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Encyclopedia > Generic mood

The generic mood, in linguistics, is a mood used to make generalized comments about a class of thing. In English, generic verbs are not morphologically distinct from indicative. In most cases, generic statements can only be recognized by context and linguistic experience. Broadly conceived, linguistics is the study of human language, and a linguist is someone who engages in this study. ... In linguistics, many grammars have the concept of grammatical mood, which describes the relationship of a verb with reality and intent. ... The English language is a West Germanic language that originates in England. ... A verb is a part of speech that usually denotes action (bring, read), occurrence (to decompose (itself), to glitter), or a state of being (exist, live, soak, stand). Depending on the language, a verb may vary in form according to many factors, possibly including its tense, aspect, mood and voice. ... Morphology is the following: In linguistics, morphology is the study of the structure of word forms. ... In linguistics, many grammars have the concept of grammatical mood, which describes the relationship of a verb with reality and intent. ...

For instance, the sentence "Elephants are gray" could, strictly, be either generic or indicative. However, it is generally recognized as generic, due to the fact that the word "elephants" is not preceded by an article. If the sentence were reframed as "The elephants are gray", then it would seem to be an indicative statement, describing the nature of certain individual elephants. However, it could, in a strict sense, be a generic sentence as well, meaning what would generally be expressed as "Certain elephants are gray". The sentence "Elephants are white", if referring to certain white elephants, could be technically accurate. However, since it follows the pattern of a generic sentence, it would seem to be incorrect. Genera and Species Loxodonta Loxodonta cyclotis Loxodonta africana Elephas Elephas maximus Proboscidea is an order including only one extant family, Elephantidae or the elephants, with three species: the Savannah Elephant and Forest Elephant (which were collectively known as the African Elephant), and the Asian Elephant (formerly known as the Indian... Article may refer to multiple things: in grammar: grammatical article in medicine: a joint between two bones In a journal, magazine, or newspaper, an article is a piece of writing or essay on a topic. ... A white elephant (also albino elephant) is a rare kind of elephant. ...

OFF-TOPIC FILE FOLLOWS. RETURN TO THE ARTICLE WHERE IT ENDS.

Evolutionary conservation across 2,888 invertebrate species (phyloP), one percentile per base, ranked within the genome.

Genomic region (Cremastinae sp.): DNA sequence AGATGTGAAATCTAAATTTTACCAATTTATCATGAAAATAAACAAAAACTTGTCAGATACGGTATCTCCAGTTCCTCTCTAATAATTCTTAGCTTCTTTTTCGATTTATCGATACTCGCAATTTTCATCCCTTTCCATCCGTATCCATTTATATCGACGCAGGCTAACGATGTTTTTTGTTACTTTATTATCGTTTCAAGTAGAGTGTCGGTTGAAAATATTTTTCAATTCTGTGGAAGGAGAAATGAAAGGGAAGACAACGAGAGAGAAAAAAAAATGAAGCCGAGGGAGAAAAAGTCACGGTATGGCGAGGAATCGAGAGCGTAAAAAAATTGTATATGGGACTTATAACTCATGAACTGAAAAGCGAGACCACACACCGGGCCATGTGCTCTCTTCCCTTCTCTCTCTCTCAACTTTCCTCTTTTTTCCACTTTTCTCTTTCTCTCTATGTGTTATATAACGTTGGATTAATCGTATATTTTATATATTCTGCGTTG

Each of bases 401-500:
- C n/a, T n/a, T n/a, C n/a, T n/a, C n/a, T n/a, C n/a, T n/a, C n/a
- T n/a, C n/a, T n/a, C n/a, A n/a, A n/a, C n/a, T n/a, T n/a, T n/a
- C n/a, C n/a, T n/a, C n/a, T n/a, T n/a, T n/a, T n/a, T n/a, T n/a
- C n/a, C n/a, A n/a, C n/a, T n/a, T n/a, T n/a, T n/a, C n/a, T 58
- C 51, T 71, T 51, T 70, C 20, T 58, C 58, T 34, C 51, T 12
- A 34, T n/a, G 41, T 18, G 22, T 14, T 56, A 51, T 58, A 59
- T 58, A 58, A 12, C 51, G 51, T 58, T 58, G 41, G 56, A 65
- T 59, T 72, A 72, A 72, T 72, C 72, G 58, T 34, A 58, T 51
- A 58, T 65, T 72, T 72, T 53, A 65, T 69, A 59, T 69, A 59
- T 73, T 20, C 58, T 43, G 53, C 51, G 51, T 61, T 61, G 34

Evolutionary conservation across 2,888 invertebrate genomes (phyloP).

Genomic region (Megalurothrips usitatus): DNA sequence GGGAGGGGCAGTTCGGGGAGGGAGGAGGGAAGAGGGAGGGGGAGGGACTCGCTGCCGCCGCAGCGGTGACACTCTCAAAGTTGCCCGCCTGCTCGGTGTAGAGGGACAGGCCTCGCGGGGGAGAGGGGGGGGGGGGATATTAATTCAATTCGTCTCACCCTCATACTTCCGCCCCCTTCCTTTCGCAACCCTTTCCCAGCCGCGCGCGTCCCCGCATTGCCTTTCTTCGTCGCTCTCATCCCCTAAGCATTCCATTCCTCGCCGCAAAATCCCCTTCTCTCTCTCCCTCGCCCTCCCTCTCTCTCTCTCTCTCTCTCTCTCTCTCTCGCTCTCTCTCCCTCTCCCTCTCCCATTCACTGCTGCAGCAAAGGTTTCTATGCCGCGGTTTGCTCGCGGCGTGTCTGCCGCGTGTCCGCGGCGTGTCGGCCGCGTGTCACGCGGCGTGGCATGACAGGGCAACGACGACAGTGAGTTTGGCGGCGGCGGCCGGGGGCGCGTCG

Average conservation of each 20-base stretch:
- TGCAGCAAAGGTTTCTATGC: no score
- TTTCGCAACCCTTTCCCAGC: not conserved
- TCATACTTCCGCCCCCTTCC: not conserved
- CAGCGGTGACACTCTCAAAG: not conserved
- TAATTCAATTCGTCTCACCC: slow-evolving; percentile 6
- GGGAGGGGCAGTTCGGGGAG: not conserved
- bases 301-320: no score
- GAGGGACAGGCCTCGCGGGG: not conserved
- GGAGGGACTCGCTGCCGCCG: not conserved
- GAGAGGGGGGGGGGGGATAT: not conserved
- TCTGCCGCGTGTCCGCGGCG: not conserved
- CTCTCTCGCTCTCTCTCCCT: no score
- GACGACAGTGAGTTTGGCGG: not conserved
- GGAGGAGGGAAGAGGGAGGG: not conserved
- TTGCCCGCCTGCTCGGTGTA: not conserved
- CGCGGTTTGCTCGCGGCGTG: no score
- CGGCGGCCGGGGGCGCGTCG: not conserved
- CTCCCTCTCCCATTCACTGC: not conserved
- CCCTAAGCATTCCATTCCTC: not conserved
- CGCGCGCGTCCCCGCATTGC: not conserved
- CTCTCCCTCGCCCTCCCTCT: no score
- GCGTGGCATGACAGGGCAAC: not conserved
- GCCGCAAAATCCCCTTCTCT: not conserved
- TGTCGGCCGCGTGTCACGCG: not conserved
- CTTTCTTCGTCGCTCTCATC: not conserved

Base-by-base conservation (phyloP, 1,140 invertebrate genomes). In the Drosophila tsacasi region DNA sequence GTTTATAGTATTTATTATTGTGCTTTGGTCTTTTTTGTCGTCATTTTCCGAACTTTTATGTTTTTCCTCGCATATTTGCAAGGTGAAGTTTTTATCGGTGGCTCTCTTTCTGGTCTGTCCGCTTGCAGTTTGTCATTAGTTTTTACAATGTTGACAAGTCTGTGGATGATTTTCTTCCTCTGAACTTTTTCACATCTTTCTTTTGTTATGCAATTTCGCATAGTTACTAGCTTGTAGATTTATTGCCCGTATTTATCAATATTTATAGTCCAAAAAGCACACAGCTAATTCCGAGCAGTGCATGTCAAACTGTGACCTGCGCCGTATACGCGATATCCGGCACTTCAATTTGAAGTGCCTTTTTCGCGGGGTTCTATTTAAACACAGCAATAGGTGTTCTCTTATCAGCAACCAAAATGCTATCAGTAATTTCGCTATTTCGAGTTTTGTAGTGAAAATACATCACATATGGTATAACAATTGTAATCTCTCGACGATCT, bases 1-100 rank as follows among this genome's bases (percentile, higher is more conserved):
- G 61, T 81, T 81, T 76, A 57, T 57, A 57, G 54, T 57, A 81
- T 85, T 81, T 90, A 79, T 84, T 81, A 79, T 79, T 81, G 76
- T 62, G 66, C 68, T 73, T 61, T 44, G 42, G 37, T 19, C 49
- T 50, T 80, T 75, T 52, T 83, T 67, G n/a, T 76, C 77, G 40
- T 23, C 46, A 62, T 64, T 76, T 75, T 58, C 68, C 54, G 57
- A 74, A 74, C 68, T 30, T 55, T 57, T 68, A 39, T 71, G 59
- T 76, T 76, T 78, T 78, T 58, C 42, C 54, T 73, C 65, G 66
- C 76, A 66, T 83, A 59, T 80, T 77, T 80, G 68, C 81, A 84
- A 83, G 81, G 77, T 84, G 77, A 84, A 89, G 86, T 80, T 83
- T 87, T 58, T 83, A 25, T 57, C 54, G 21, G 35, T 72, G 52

Certain formations are less ambiguous, however. The sentence "A mother can always tell", for example, would never be regarded as an indicative sentence describing the nature of a particular mother, but as a generic sentence describing the intuitive abilities of mothers in general. To communicate the former concept, one would have to use the circumlocutive "A particular mother can always tell", or "This mother can always tell", etc. Mother with her child (Sculpture) A mother is typically the biological or social female parent of a child or offspring while the male parent is the father. ... Intuition has many meanings across many cultures, including: quick and ready insight seemingly independent of previous experiences and empirical knowledge immediate apprehension or cognition knowledge or conviction gained by intuition the power or faculty of attaining to direct knowledge or cognition without evident rational thought and inference. ... Periphrasis is a figure of speech where the meaning of a word or phrase is expressed by many or several words. ...

  Results from FactBites:
Generic - Wikipedia, the free encyclopedia (297 words)
Generic generally means pertaining or appropriate to large classes or groups as opposed to specific.
GENERIC formalism, a mathematical framework to describe irreversible phenomena in thermodynamics
A generic is the component of a place name that indicates the type of place.
Grammatical mood - Wikipedia, the free encyclopedia (2990 words)
Grammatical mood per se is not the same thing as grammatical tense or grammatical aspect, although these concepts are conflated to some degree in many languages, including English and most other modern Indo-European languages, insofar as the same word patterns are used to express more than one of these concepts at the same time.
This is unusual; in Finnish, for example, the conditional mood is used both in the main and the subordinate clauses.
The presumptive mood is used in Romanian to express presupposition or hypothesis regarding the fact denoted by the verb, as well as other more or less similar attitudes: doubt, curiosity, concern, condition, indifference, inevitability.
  More results at FactBites »



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